Joint Venture II
SAN JUAN, Puerto Rico - H.S. Garcia, United States Attorney, District of Puerto Rico, Jerome M. Harris Special Agent in Charge, Drug Enforcement Administration (DEA), Caribbean Division, Roberto Sanchez, Secretary, Puerto Rico Department of Justice (PRDJ), Jose Lozada, Director, PRDJ Special Investigations Bureau (SIB) and Pedro Toledo, Superintendent, Puerto Rico Police Department (PRPD) announced today the arrest of 14 members of a drug trafficking organization operating in the Alejandrino Public Housing Project located in San Juan, PR.
On July 6, 2005, a Federal Grand Jury indicted (18) members of this drug trafficking organization on charges of possession with the intent to distribute, distribution and conspiracy to distribute in excess of (5) grams of cocaine base, crack cocaine, cocaine, heroin and marijuana within 1,000 feet of a housing facility owned by public housing authority or of a public elementary school, the Concha Melendez Public Elementary School, in violation of Title 21, United States Code, Section 841 (a) (1), 841 (b) (1) (b), 846 and 860. The Grand Jury also charged four (4) members of the organization with conspiracy to possess, carrying or using a deadly or dangerous weapon during and in relation to and in furtherance of a drug trafficking crime in violation of Title 18, United States Code, 924 (o) . The Grand Jury also charged three (3) members of the organization with carrying, possessing or using a firearm (a 9 mm handgun, a nickel plated handgun and an AK-47 rifle) during the commission and in furtherance of a drug trafficking offense in violation of Title 18, United States Code, 924 (c) (i).
The following defendants were indicted by the Grand Jury:
The indictment alleges that, beginning on or about February 2003, the defendants and their co-conspirators operated a “floating” drug point within the Alejandrino Public Housing Project in that it would move from Buildings Five, Six, Twelve, Thirteen and the Ana Cleta Mini Market, amongst other locations within the Alejandrino Public Housing Project. The indictment also alleges that the defendants and co-conspirators used deadly weapons in the form of handguns and assault rifles to further the goals of the conspiracy. The indictment further alleges that the defendants also recruited minors to act as sellers of controlled substances. These two (2) minors were arrested by the PRPD and charged with violations of the Commonwealth Controlled Substances Law. They will be prosecuted by the Commonwealth District Attorney’s Office of the PRDJ.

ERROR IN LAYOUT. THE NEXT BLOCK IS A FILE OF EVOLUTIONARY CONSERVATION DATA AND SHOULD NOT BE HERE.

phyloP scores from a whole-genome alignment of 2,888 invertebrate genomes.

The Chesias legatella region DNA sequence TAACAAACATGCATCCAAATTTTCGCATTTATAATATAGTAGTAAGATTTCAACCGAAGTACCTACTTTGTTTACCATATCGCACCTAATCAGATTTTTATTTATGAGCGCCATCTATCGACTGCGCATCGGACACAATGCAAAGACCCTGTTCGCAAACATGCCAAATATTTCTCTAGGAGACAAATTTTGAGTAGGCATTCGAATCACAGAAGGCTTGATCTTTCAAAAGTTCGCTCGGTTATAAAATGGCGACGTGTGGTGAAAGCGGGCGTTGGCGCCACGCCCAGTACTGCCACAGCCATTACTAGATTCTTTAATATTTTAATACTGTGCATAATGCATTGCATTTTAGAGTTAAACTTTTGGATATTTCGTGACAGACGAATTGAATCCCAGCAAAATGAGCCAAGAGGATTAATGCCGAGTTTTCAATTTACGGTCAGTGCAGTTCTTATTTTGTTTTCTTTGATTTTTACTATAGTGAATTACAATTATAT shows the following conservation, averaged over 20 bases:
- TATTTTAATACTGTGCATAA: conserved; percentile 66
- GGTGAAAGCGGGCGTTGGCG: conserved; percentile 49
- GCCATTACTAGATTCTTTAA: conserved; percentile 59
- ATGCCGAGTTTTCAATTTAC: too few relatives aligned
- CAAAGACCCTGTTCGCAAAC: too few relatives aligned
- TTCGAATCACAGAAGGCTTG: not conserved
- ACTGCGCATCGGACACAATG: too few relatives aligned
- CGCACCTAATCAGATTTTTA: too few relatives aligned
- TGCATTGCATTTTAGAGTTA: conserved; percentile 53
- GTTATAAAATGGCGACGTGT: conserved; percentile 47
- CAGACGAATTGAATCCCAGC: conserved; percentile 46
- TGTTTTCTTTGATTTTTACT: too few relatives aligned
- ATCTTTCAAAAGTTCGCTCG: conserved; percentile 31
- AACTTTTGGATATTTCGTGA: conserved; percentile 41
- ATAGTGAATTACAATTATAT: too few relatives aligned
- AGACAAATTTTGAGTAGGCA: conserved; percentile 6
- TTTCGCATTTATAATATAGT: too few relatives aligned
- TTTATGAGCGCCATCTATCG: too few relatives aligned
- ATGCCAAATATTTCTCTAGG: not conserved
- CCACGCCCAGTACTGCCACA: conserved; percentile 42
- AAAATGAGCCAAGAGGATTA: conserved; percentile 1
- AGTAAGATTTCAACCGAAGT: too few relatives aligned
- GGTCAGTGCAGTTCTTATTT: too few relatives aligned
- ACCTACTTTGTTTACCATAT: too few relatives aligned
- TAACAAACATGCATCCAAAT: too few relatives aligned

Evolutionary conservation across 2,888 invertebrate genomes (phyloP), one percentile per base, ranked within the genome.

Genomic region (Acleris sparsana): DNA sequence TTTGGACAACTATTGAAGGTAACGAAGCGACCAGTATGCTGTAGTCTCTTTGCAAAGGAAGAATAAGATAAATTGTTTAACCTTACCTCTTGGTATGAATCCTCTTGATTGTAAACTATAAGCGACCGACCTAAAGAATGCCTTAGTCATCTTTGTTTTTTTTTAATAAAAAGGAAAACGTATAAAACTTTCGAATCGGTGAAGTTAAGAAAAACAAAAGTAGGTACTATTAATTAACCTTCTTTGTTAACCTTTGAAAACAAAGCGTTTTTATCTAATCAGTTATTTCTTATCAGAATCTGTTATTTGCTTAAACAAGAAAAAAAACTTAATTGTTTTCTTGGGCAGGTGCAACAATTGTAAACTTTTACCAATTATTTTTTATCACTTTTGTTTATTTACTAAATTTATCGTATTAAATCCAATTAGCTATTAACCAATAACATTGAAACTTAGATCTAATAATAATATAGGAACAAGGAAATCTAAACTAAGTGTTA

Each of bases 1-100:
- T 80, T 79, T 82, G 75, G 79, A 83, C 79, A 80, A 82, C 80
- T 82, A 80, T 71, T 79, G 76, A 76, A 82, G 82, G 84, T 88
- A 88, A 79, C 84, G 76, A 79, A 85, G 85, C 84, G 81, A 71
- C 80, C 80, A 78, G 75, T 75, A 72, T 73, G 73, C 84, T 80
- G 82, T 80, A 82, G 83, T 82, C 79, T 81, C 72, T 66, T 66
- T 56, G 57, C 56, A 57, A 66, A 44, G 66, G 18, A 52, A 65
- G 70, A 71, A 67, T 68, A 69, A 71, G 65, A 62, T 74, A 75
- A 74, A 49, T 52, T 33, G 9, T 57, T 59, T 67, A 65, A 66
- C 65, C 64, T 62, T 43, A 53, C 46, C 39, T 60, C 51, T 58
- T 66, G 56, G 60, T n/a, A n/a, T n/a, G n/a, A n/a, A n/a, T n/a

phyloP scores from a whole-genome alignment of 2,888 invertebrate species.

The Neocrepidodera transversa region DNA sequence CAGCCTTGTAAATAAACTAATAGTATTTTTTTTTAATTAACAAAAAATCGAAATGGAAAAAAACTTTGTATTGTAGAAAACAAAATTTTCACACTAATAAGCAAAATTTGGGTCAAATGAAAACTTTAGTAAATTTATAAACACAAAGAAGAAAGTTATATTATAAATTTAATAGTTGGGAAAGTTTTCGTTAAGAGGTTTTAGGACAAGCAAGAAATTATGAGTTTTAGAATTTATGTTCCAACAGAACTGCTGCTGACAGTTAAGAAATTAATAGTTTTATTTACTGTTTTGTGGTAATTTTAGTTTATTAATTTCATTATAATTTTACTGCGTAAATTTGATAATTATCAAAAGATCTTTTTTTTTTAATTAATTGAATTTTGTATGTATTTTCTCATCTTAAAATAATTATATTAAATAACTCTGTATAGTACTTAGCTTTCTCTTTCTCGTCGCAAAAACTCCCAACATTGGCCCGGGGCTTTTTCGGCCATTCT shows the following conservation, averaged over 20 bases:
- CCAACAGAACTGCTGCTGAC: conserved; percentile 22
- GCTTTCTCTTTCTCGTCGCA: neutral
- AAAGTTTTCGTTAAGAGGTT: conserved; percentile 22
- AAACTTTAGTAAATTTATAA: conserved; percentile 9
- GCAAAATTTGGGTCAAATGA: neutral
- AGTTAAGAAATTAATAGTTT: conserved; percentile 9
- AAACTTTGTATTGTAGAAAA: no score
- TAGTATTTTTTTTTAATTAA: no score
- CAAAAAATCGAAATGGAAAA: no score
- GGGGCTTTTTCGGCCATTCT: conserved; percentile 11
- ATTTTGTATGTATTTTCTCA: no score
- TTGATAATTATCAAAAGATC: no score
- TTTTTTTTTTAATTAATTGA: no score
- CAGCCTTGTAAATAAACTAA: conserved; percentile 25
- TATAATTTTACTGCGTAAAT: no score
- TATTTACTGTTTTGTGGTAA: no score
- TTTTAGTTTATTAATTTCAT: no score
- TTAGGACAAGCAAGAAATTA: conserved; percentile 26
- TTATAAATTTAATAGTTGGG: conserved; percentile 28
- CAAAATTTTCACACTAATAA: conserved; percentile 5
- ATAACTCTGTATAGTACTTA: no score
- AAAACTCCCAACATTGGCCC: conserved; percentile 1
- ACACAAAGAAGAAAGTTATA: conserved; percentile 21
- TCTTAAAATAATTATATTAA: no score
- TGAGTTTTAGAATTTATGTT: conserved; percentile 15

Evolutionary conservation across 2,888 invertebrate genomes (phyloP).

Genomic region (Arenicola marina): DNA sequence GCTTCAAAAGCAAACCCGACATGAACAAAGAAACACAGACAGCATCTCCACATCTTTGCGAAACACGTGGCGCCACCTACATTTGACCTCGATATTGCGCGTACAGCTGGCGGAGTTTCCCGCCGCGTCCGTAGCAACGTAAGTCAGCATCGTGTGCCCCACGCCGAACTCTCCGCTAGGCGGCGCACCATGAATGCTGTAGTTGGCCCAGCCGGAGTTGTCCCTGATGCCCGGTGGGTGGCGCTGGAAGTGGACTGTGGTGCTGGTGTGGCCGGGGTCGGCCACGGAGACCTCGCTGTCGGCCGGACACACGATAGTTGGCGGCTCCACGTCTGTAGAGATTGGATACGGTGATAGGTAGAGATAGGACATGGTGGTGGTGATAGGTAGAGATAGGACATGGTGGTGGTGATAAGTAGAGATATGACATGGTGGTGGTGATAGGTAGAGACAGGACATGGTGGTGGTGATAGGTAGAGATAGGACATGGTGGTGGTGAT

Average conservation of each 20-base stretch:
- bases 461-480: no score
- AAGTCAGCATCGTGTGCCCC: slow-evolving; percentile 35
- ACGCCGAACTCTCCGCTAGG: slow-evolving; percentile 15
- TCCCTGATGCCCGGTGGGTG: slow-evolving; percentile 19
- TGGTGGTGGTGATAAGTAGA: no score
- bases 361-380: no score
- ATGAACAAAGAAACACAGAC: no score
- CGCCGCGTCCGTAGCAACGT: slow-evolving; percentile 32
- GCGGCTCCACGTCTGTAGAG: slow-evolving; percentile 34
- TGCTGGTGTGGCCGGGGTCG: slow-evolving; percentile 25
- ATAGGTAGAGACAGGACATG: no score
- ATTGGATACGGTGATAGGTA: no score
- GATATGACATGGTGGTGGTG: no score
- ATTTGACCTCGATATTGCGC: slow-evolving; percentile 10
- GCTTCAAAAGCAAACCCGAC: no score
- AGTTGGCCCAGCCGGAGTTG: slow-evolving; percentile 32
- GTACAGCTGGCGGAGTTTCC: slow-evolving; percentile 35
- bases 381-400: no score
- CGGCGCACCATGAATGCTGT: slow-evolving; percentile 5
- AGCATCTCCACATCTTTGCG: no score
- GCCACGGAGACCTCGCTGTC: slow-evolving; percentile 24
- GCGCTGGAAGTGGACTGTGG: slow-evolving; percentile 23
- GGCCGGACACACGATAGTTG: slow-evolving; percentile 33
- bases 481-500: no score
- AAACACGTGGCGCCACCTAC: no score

All the defendants have been charged with violations of Title 21, United States Code, Section 841 (a) (1), 841 (b) (1) (b), 846 and 860. Four defendants, Maldonado-Chavez, Rivera-Picart, Astacio-Encarnacion, and Collazo-Gonzalez are also being charged with violations of Title 18, United States Code, 924 (o). Three defendants, Maldonado-Chavez, Rivera-Picart and Astacio-Encarnacion, are also being charged with violations of Title 18, United States Code, 924 (c) (i). The penalties for the drug trafficking offenses charged in the indictment carry a term of imprisonment of not less that 5 years to a maximum of 40 years and fines of up to $2,000.000.00. Each firearm charge carries a mandatory consecutive 5 year sentence, in addition to the drug related penalties.
These charges are the result of an investigation, which was initiated on April 2004, by the DEA’s Caribbean Mobile Enforcement Team (MET) and the U.S. Attorney’s Office for the District of Puerto Rico. This DEA Caribbean MET deployment, named ‘Operation Joint Venture II,’ targeted the drug trafficking activities of Larry Maldonado-Chavez and his associates in the Alejandrino Public Housing Project in San Juan, PR. The case is being prosecuted by Assistant United States Attorney Julie Mosely.
The MET program was developed by the DEA in 1995 to help state and local police departments with limited resources deal with violent drug trafficking organizations in their communities. In coordination with the local authorities the MET will deploy to communities to jointly target criminal organizations. For more information on the MET and other DEA programs visit the DEA website at www.dea.gov.
The public is reminded that an indictment contains only charges and is not evidence of guilt. The defendants are presumed innocent and are entitled to a fair trial and the government has the burden of proving guilt beyond a reasonable doubt.